Art

Expert View: Establishing Sound Governance For A Family Art Collection

Randall Willette, Fine Art Wealth Management , Managing Director, 19 February 2013

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A host of governance issues arise with art investments and collections. Randall Willette, an expert in the field of art investment, drills down into some of the issues.

Editor’s note: Here is an article on the governance issues that can arise with art investments and collections. It is written by Randall Willette, managing director of Fine Art Wealth Management. Among his roles, Willette is a member of the editorial advisory board at WealthBriefing.

Family governance is a term sometimes used to describe the management of a family’s assets by a family office - but rarely do you see it applied to the family’s private art collection. Just as family governance is important to ensuring adherence to the family’s value system and successful wealth transfer of financial assets, the same holds true for collecting a family’s art assets. 

Today, the private collections of ultra high net worth families can rival those of major art institutions and private museums, and foundations are being created at an astounding rate. Unfortunately, with the exception of a small minority of major collectors, most families either never address governance when it comes to their art assets or wait until they are in the midst of a family crisis before they finally get serious about creating and implementing a sound art governance plan.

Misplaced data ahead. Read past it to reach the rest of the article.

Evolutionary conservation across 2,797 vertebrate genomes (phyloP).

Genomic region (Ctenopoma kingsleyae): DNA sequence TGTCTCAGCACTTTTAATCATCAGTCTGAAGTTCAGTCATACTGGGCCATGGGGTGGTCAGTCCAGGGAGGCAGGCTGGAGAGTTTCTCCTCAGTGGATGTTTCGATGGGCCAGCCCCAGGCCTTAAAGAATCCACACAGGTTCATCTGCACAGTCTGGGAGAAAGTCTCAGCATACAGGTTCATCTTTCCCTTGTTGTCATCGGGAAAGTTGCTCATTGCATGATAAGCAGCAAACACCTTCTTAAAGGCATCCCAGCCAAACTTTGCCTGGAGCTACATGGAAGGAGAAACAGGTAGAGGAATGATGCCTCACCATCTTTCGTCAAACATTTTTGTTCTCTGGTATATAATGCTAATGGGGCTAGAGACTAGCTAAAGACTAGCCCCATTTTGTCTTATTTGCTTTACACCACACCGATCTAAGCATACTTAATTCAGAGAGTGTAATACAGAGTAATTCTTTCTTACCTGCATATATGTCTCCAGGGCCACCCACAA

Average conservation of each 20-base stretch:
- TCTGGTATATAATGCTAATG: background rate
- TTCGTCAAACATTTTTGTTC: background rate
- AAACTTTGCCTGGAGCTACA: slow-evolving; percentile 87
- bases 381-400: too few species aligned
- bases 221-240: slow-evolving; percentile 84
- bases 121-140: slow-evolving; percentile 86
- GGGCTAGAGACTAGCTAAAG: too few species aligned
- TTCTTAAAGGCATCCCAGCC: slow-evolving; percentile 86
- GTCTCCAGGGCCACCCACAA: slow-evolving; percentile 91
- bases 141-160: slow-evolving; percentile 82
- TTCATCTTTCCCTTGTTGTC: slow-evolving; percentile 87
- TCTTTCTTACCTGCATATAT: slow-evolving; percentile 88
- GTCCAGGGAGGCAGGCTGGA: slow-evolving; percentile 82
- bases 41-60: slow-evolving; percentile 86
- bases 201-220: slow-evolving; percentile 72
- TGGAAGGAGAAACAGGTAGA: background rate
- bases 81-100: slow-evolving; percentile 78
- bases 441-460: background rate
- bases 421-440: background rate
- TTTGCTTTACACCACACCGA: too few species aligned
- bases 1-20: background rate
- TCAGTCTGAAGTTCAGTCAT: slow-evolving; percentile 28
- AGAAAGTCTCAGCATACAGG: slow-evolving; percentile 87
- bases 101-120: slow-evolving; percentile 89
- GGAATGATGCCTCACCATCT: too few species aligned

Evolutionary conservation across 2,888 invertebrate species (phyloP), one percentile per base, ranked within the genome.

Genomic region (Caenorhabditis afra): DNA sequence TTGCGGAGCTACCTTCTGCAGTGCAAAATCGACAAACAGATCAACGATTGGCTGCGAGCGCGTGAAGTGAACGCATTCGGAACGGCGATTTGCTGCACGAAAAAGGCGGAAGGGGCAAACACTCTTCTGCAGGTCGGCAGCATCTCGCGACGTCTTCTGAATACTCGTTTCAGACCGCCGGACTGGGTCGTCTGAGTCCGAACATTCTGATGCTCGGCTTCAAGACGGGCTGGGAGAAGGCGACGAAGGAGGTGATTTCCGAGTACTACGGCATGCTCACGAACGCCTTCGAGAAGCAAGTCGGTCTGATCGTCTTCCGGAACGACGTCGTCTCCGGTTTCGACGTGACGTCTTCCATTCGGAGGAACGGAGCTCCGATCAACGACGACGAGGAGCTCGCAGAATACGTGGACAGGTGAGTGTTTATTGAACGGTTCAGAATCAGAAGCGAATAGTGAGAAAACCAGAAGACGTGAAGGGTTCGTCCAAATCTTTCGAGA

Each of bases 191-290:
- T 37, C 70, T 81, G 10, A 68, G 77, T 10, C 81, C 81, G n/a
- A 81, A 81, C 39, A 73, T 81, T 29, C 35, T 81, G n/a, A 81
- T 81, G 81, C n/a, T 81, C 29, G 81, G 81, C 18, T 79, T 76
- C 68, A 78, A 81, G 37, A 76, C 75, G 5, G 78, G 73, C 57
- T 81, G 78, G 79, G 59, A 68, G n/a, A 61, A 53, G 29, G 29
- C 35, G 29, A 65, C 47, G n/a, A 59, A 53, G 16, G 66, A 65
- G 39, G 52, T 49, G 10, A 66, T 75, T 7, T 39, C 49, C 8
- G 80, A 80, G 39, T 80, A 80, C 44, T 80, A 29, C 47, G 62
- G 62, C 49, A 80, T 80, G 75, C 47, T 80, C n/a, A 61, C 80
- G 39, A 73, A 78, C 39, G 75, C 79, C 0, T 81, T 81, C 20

Applying governance

It’s difficult to define “family governance,” because the term means different things to different people. Sometimes, the term is used interchangeably with “family office” - a central administrative function that manages certain aspects of the family’s affairs such as its investments. 

In academic circles, family governance is commonly defined as a process to help make better, more-informed decisions. A sound family governance system for a collection comprises both structure and discipline. The concept of family governance for an art collection has to be rooted in the notion that there’s something worth governing, perpetuating and developing. Because each family’s needs are different, there is no real standard or template to follow. To be most effective, however, whatever system that is ultimately developed should facilitate three essential functions:

-- Agreeing shared values for the collection and what kind of legacy the family should strive for;

-- Creating a framework for decision-making; and

-- Setting expectations for the collection.

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